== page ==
PORTRUSH, Northern Ireland (Reuters) – The final day of practice before the British Open Championship at Royal Portrush was hit by steady rain on Wednesday, and forecasts are for showers on the first two days of competition.
Golf – The 148th Open Championship – Royal Portrush Golf Club, Portrush, Northern Ireland – July 17, 2019 England’s Justin Rose during practice REUTERS/Jason Cairnduff
Strong sea breezes combined with the showers, ensuring the players got a taste of what they may come up against when play gets underway on Thursday.
The conditions did not keep a huge crowd from turning out to watch the world’s top golfers get in their final preparations before the 148th British Open begins. Local favorite Darren Clarke is due to hit the first tee shot at 0635 local time.
The Met Office weather forecast for the opening round expects “passing showers throughout the day” with short bursts of heavy rain. Winds of 20 to 22 miles per hour are forecast in late morning.
Spaniard Jon Rahm, who finished tied third at the U.S. Open last month, said the rain would make for a “tough grind” for the players.
“You have to battle it. It’s very difficult. When it starts raining, you start getting water on the club face and balls start being a little bit unpredictable,” he said.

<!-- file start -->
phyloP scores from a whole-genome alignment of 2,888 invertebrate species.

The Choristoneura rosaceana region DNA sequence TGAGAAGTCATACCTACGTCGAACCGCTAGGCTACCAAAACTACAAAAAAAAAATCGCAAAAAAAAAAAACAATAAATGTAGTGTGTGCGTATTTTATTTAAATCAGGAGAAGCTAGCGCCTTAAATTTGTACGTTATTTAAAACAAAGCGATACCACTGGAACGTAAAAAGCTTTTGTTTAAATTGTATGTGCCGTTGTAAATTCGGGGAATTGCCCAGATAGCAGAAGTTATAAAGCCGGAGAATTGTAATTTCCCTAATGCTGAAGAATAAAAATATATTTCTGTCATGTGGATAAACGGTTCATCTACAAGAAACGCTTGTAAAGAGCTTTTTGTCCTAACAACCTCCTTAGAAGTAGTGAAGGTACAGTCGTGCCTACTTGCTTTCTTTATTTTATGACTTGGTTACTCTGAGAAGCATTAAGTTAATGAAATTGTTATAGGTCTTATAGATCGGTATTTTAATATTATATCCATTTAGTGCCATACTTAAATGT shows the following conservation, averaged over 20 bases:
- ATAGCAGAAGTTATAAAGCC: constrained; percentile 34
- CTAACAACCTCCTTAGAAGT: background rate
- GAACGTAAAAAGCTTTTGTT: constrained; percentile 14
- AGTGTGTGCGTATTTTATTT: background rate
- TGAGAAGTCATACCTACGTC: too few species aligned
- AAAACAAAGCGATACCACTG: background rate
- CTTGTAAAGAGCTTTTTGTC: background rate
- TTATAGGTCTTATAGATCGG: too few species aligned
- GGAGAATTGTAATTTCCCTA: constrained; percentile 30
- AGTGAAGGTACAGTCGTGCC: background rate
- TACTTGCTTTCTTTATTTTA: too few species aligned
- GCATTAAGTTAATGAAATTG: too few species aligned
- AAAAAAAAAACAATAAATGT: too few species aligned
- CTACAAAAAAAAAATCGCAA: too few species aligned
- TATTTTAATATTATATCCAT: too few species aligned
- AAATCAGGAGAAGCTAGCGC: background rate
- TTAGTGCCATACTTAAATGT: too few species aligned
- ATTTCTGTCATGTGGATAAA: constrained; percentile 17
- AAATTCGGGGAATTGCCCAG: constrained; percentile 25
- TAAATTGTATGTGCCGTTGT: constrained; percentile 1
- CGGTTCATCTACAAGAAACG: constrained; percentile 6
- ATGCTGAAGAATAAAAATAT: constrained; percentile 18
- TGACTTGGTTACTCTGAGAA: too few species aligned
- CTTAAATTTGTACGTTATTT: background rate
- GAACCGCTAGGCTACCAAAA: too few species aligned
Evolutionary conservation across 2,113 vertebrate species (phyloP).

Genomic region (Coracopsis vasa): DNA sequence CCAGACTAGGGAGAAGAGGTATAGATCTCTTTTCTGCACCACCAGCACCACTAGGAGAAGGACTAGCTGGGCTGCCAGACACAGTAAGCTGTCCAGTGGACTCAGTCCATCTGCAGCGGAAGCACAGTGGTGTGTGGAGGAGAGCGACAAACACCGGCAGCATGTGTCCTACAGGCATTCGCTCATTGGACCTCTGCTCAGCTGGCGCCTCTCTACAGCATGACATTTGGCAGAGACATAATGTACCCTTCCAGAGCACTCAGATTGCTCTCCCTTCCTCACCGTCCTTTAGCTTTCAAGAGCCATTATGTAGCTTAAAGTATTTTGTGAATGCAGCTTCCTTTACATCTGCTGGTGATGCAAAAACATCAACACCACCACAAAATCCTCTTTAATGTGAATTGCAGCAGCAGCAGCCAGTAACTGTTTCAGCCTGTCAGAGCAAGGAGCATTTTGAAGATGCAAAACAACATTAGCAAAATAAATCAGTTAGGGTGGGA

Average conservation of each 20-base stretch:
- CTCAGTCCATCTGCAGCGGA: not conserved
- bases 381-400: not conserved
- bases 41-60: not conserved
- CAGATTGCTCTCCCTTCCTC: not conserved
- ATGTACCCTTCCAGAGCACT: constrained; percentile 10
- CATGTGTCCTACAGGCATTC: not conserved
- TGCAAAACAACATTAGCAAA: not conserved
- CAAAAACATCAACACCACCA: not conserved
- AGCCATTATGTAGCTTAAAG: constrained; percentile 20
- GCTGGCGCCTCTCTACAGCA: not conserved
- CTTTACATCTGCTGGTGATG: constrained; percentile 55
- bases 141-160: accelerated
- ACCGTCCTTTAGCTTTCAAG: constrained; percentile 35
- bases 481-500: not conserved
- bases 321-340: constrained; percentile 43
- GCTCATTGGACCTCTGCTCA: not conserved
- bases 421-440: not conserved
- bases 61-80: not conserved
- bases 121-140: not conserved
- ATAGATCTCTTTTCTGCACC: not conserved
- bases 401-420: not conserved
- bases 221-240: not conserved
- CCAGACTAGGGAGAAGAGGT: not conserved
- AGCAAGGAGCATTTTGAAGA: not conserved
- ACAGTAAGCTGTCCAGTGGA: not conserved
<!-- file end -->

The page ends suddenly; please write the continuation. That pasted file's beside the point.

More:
“A lot of it honestly, is the short game. It’s hard to hit all the fairways. It’s hard to hit all the greens. You have to grind out the pars and make the best of the few birdie putts you have,” he said.
Rahm said sporadic showers, such as are forecast, require a different response.
“If you can just somehow keep the momentum going and battle out those tough times you might be able to keep a round going. If you completely derail, which can happen really easily, you lose your swing, you lose your touch, it’s hard to get it back,” he said.
Friday sees a continued chance of rain, although the forecast is for “mainly dry” weather, particularly at the start of the day.
The conditions are forecast to brighten at the weekend with temperatures rising, although it is expected to remain changeable.
Reporting by Simon Evans, editing by Ed Osmond